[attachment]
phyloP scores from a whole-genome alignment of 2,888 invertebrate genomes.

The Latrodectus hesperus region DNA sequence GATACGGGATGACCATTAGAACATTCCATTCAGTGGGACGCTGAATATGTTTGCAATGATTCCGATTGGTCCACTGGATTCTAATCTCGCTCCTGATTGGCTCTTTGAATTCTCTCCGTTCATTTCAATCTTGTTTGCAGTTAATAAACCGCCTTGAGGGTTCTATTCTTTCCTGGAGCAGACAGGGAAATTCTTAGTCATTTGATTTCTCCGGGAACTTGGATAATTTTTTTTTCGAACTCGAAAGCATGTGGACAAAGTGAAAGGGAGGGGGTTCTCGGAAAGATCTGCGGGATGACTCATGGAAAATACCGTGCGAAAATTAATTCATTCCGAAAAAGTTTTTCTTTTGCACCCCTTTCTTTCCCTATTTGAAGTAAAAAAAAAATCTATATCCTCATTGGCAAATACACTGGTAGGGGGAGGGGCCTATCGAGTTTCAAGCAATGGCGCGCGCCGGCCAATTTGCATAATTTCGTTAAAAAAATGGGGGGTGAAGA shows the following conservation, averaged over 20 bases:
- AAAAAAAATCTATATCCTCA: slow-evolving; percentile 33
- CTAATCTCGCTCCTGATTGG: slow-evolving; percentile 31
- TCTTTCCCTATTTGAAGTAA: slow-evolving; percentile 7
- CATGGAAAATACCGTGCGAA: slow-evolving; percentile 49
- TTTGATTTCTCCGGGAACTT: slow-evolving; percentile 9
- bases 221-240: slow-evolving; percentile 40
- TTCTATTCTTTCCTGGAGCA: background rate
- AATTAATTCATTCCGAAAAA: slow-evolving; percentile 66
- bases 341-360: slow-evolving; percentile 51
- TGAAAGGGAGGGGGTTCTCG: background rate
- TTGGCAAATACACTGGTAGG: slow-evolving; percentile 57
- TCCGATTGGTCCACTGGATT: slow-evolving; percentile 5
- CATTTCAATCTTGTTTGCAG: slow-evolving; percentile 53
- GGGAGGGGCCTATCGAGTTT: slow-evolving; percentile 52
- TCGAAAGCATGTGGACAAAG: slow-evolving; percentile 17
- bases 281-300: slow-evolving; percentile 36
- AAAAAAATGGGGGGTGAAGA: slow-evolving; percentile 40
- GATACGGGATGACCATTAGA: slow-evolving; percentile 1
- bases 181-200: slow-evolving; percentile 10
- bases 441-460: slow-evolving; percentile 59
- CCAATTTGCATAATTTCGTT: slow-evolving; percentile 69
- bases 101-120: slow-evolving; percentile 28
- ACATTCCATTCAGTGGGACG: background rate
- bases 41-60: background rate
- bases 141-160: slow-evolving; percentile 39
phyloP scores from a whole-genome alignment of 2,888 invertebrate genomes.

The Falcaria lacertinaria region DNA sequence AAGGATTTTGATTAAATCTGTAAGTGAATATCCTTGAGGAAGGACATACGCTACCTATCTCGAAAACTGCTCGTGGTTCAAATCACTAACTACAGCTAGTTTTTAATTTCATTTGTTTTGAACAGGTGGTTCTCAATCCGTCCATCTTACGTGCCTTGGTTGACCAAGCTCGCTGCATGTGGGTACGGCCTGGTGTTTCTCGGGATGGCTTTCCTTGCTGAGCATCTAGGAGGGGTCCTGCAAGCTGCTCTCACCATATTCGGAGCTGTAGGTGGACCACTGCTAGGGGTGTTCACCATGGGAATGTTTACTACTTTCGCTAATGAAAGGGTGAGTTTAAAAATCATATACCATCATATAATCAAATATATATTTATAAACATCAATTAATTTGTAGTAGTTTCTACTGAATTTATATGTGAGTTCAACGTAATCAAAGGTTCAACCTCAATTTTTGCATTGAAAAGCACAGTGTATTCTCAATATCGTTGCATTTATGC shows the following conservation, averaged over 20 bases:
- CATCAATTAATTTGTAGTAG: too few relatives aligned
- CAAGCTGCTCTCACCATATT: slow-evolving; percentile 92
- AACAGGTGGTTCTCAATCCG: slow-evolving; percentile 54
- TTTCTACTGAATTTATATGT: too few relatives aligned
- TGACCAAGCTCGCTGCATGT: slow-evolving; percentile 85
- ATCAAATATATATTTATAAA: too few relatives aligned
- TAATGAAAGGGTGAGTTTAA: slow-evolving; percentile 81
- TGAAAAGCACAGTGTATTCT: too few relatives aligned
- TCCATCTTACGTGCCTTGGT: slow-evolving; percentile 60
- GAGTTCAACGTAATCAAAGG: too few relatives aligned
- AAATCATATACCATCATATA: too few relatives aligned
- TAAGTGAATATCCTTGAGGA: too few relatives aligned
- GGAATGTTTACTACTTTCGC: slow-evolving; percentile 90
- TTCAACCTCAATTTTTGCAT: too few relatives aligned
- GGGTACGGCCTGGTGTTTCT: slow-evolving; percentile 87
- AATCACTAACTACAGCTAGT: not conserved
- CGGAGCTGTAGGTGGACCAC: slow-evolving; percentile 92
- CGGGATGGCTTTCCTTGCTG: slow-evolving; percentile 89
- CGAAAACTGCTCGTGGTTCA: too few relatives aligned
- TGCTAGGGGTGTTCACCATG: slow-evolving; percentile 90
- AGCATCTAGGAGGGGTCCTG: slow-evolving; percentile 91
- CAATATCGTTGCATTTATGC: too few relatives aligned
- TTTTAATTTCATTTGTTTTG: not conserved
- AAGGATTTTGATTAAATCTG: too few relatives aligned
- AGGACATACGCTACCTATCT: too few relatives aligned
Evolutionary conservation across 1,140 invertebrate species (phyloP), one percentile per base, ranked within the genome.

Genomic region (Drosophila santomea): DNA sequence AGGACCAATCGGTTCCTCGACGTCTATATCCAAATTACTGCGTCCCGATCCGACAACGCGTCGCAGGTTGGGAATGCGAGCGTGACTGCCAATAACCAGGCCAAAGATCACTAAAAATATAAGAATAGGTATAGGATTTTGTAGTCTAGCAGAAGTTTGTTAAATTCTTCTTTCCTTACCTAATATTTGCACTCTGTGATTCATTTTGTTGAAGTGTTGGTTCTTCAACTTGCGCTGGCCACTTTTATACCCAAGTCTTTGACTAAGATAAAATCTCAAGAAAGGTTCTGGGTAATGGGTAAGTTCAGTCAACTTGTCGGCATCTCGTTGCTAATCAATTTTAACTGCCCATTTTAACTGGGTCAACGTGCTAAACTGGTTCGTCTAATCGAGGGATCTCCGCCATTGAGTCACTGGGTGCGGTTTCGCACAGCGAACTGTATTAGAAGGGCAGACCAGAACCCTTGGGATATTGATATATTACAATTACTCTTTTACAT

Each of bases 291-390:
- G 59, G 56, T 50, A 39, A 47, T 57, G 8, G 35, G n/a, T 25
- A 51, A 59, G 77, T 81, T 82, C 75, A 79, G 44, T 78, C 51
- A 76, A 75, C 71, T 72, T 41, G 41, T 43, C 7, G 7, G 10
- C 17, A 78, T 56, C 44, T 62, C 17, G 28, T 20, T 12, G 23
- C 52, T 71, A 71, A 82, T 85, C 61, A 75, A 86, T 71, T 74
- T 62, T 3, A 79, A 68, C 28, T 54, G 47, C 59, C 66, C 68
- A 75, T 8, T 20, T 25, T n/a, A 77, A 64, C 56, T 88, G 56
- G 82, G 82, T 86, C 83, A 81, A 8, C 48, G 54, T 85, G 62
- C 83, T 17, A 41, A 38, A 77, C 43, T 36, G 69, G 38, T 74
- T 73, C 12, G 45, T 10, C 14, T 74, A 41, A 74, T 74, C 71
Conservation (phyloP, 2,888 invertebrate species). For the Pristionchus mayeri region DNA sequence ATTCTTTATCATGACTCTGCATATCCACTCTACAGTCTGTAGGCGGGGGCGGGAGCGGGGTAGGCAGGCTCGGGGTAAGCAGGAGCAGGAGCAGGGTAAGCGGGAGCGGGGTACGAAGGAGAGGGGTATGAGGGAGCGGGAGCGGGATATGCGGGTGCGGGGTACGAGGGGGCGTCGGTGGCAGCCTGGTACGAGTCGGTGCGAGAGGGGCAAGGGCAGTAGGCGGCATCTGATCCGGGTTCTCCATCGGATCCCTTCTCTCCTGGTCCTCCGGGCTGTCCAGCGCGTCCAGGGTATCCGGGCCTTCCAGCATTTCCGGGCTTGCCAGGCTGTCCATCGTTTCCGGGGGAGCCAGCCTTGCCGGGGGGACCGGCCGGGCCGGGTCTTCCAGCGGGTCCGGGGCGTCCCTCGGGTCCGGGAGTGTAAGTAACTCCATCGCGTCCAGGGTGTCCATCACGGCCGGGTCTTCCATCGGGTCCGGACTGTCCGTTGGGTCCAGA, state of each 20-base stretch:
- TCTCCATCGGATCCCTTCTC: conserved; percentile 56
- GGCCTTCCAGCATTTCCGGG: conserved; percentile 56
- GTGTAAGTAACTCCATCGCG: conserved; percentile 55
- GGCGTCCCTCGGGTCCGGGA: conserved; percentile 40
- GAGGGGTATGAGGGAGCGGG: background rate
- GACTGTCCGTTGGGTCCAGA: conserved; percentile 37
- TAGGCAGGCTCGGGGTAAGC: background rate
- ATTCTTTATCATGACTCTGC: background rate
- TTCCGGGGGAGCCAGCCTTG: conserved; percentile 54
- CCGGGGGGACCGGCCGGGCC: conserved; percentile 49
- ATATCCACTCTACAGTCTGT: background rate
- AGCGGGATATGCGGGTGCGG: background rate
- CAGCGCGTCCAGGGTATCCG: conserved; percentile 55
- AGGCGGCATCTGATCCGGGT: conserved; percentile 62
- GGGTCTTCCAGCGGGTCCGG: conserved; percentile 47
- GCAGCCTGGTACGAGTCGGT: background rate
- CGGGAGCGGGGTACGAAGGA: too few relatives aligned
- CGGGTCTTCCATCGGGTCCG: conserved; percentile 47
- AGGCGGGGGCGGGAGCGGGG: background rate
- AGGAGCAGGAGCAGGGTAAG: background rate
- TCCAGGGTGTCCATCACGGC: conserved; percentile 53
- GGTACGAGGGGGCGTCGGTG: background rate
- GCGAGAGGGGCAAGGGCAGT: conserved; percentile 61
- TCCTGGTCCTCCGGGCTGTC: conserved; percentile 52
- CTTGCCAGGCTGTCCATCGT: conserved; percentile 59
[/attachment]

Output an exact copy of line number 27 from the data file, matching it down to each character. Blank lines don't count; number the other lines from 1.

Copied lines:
- bases 141-160: slow-evolving; percentile 39